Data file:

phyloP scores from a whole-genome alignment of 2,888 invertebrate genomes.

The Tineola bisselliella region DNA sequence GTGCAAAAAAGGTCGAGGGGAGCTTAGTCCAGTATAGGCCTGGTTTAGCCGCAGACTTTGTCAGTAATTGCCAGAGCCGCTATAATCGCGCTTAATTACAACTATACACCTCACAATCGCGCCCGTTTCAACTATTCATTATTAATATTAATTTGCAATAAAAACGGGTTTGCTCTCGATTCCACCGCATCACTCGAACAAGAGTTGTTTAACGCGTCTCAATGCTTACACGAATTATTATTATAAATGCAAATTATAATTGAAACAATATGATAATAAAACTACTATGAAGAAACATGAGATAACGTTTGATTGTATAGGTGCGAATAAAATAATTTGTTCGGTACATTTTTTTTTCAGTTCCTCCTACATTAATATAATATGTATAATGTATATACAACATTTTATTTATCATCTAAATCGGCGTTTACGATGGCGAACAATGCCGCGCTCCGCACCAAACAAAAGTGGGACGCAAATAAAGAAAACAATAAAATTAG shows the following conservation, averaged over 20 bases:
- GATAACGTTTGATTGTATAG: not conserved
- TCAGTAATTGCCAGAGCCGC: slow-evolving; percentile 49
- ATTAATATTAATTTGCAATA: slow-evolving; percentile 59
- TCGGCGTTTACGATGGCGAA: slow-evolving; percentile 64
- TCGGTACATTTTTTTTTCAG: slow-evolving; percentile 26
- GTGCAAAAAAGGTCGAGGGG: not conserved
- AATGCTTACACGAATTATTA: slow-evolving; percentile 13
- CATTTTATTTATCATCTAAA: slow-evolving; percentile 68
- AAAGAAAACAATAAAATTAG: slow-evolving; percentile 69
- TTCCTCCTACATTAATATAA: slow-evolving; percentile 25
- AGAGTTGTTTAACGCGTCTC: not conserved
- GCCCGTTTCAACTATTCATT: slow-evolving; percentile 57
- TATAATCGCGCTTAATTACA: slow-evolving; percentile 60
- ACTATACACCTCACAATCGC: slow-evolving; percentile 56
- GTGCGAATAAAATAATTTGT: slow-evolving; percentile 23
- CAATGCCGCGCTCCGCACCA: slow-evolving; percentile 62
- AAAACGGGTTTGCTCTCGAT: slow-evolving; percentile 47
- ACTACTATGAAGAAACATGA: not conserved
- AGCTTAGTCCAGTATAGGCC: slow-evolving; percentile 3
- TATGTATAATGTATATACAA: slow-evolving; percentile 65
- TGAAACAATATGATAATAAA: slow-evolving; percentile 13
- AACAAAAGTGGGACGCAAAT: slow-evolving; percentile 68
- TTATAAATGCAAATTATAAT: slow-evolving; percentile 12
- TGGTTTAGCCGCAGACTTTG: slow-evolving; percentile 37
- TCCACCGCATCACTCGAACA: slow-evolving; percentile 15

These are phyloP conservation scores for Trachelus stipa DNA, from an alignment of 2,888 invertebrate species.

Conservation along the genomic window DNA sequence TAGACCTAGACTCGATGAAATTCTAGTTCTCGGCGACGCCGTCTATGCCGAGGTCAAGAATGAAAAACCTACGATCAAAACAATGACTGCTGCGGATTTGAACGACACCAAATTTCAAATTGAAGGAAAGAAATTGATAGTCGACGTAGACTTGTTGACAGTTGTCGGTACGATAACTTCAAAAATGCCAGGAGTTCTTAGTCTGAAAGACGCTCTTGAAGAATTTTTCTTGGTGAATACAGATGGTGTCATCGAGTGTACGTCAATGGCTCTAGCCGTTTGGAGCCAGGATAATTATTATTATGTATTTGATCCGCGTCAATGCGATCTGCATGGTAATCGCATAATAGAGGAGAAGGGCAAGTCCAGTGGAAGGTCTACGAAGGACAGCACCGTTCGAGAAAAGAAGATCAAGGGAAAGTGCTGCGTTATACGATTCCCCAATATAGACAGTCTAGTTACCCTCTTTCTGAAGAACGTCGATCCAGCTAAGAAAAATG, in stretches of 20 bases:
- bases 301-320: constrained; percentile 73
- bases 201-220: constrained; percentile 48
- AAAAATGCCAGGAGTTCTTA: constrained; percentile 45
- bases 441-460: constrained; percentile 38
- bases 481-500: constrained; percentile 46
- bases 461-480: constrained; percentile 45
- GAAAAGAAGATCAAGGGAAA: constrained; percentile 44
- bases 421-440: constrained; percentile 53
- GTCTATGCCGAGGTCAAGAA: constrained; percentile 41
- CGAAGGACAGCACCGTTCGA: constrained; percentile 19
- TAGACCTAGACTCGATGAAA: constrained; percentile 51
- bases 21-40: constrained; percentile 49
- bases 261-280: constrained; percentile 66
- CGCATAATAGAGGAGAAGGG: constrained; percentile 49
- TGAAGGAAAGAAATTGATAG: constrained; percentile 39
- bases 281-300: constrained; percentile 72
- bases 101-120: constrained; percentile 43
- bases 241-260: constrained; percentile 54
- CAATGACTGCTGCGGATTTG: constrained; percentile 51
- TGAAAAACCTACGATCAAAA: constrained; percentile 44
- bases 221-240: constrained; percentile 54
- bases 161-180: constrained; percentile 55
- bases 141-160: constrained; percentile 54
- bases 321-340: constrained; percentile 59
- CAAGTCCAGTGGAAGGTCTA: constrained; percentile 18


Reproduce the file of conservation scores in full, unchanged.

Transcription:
phyloP scores from a whole-genome alignment of 2,888 invertebrate genomes.

The Tineola bisselliella region DNA sequence GTGCAAAAAAGGTCGAGGGGAGCTTAGTCCAGTATAGGCCTGGTTTAGCCGCAGACTTTGTCAGTAATTGCCAGAGCCGCTATAATCGCGCTTAATTACAACTATACACCTCACAATCGCGCCCGTTTCAACTATTCATTATTAATATTAATTTGCAATAAAAACGGGTTTGCTCTCGATTCCACCGCATCACTCGAACAAGAGTTGTTTAACGCGTCTCAATGCTTACACGAATTATTATTATAAATGCAAATTATAATTGAAACAATATGATAATAAAACTACTATGAAGAAACATGAGATAACGTTTGATTGTATAGGTGCGAATAAAATAATTTGTTCGGTACATTTTTTTTTCAGTTCCTCCTACATTAATATAATATGTATAATGTATATACAACATTTTATTTATCATCTAAATCGGCGTTTACGATGGCGAACAATGCCGCGCTCCGCACCAAACAAAAGTGGGACGCAAATAAAGAAAACAATAAAATTAG shows the following conservation, averaged over 20 bases:
- GATAACGTTTGATTGTATAG: not conserved
- TCAGTAATTGCCAGAGCCGC: slow-evolving; percentile 49
- ATTAATATTAATTTGCAATA: slow-evolving; percentile 59
- TCGGCGTTTACGATGGCGAA: slow-evolving; percentile 64
- TCGGTACATTTTTTTTTCAG: slow-evolving; percentile 26
- GTGCAAAAAAGGTCGAGGGG: not conserved
- AATGCTTACACGAATTATTA: slow-evolving; percentile 13
- CATTTTATTTATCATCTAAA: slow-evolving; percentile 68
- AAAGAAAACAATAAAATTAG: slow-evolving; percentile 69
- TTCCTCCTACATTAATATAA: slow-evolving; percentile 25
- AGAGTTGTTTAACGCGTCTC: not conserved
- GCCCGTTTCAACTATTCATT: slow-evolving; percentile 57
- TATAATCGCGCTTAATTACA: slow-evolving; percentile 60
- ACTATACACCTCACAATCGC: slow-evolving; percentile 56
- GTGCGAATAAAATAATTTGT: slow-evolving; percentile 23
- CAATGCCGCGCTCCGCACCA: slow-evolving; percentile 62
- AAAACGGGTTTGCTCTCGAT: slow-evolving; percentile 47
- ACTACTATGAAGAAACATGA: not conserved
- AGCTTAGTCCAGTATAGGCC: slow-evolving; percentile 3
- TATGTATAATGTATATACAA: slow-evolving; percentile 65
- TGAAACAATATGATAATAAA: slow-evolving; percentile 13
- AACAAAAGTGGGACGCAAAT: slow-evolving; percentile 68
- TTATAAATGCAAATTATAAT: slow-evolving; percentile 12
- TGGTTTAGCCGCAGACTTTG: slow-evolving; percentile 37
- TCCACCGCATCACTCGAACA: slow-evolving; percentile 15

These are phyloP conservation scores for Trachelus stipa DNA, from an alignment of 2,888 invertebrate species.

Conservation along the genomic window DNA sequence TAGACCTAGACTCGATGAAATTCTAGTTCTCGGCGACGCCGTCTATGCCGAGGTCAAGAATGAAAAACCTACGATCAAAACAATGACTGCTGCGGATTTGAACGACACCAAATTTCAAATTGAAGGAAAGAAATTGATAGTCGACGTAGACTTGTTGACAGTTGTCGGTACGATAACTTCAAAAATGCCAGGAGTTCTTAGTCTGAAAGACGCTCTTGAAGAATTTTTCTTGGTGAATACAGATGGTGTCATCGAGTGTACGTCAATGGCTCTAGCCGTTTGGAGCCAGGATAATTATTATTATGTATTTGATCCGCGTCAATGCGATCTGCATGGTAATCGCATAATAGAGGAGAAGGGCAAGTCCAGTGGAAGGTCTACGAAGGACAGCACCGTTCGAGAAAAGAAGATCAAGGGAAAGTGCTGCGTTATACGATTCCCCAATATAGACAGTCTAGTTACCCTCTTTCTGAAGAACGTCGATCCAGCTAAGAAAAATG, in stretches of 20 bases:
- bases 301-320: constrained; percentile 73
- bases 201-220: constrained; percentile 48
- AAAAATGCCAGGAGTTCTTA: constrained; percentile 45
- bases 441-460: constrained; percentile 38
- bases 481-500: constrained; percentile 46
- bases 461-480: constrained; percentile 45
- GAAAAGAAGATCAAGGGAAA: constrained; percentile 44
- bases 421-440: constrained; percentile 53
- GTCTATGCCGAGGTCAAGAA: constrained; percentile 41
- CGAAGGACAGCACCGTTCGA: constrained; percentile 19
- TAGACCTAGACTCGATGAAA: constrained; percentile 51
- bases 21-40: constrained; percentile 49
- bases 261-280: constrained; percentile 66
- CGCATAATAGAGGAGAAGGG: constrained; percentile 49
- TGAAGGAAAGAAATTGATAG: constrained; percentile 39
- bases 281-300: constrained; percentile 72
- bases 101-120: constrained; percentile 43
- bases 241-260: constrained; percentile 54
- CAATGACTGCTGCGGATTTG: constrained; percentile 51
- TGAAAAACCTACGATCAAAA: constrained; percentile 44
- bases 221-240: constrained; percentile 54
- bases 161-180: constrained; percentile 55
- bases 141-160: constrained; percentile 54
- bases 321-340: constrained; percentile 59
- CAAGTCCAGTGGAAGGTCTA: constrained; percentile 18